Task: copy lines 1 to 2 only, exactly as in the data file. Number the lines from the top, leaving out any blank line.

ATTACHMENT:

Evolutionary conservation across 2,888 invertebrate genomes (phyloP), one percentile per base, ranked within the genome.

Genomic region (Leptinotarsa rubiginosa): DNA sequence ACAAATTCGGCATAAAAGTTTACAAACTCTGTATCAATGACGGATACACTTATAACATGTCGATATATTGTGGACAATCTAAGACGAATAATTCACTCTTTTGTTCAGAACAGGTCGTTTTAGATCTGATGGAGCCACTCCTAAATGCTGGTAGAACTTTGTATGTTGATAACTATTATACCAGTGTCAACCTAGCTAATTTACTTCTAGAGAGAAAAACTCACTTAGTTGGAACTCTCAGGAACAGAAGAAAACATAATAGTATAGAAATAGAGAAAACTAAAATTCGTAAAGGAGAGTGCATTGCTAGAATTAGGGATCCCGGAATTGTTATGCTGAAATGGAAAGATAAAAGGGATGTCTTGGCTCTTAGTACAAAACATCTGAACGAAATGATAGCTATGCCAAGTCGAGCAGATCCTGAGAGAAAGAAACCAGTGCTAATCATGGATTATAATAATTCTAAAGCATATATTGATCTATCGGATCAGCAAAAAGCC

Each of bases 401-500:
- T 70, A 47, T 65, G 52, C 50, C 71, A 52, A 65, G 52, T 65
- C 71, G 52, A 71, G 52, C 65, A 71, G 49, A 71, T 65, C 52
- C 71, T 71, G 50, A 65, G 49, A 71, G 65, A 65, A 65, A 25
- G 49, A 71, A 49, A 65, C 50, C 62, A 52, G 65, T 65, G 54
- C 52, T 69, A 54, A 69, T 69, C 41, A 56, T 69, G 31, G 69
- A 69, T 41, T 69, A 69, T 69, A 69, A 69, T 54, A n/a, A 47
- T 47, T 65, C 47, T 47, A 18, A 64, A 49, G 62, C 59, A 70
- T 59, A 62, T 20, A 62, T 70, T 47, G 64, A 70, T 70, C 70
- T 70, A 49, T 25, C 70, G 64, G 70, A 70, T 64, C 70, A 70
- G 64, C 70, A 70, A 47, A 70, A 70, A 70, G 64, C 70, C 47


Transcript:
Evolutionary conservation across 2,888 invertebrate genomes (phyloP), one percentile per base, ranked within the genome.

Genomic region (Leptinotarsa rubiginosa): DNA sequence ACAAATTCGGCATAAAAGTTTACAAACTCTGTATCAATGACGGATACACTTATAACATGTCGATATATTGTGGACAATCTAAGACGAATAATTCACTCTTTTGTTCAGAACAGGTCGTTTTAGATCTGATGGAGCCACTCCTAAATGCTGGTAGAACTTTGTATGTTGATAACTATTATACCAGTGTCAACCTAGCTAATTTACTTCTAGAGAGAAAAACTCACTTAGTTGGAACTCTCAGGAACAGAAGAAAACATAATAGTATAGAAATAGAGAAAACTAAAATTCGTAAAGGAGAGTGCATTGCTAGAATTAGGGATCCCGGAATTGTTATGCTGAAATGGAAAGATAAAAGGGATGTCTTGGCTCTTAGTACAAAACATCTGAACGAAATGATAGCTATGCCAAGTCGAGCAGATCCTGAGAGAAAGAAACCAGTGCTAATCATGGATTATAATAATTCTAAAGCATATATTGATCTATCGGATCAGCAAAAAGCC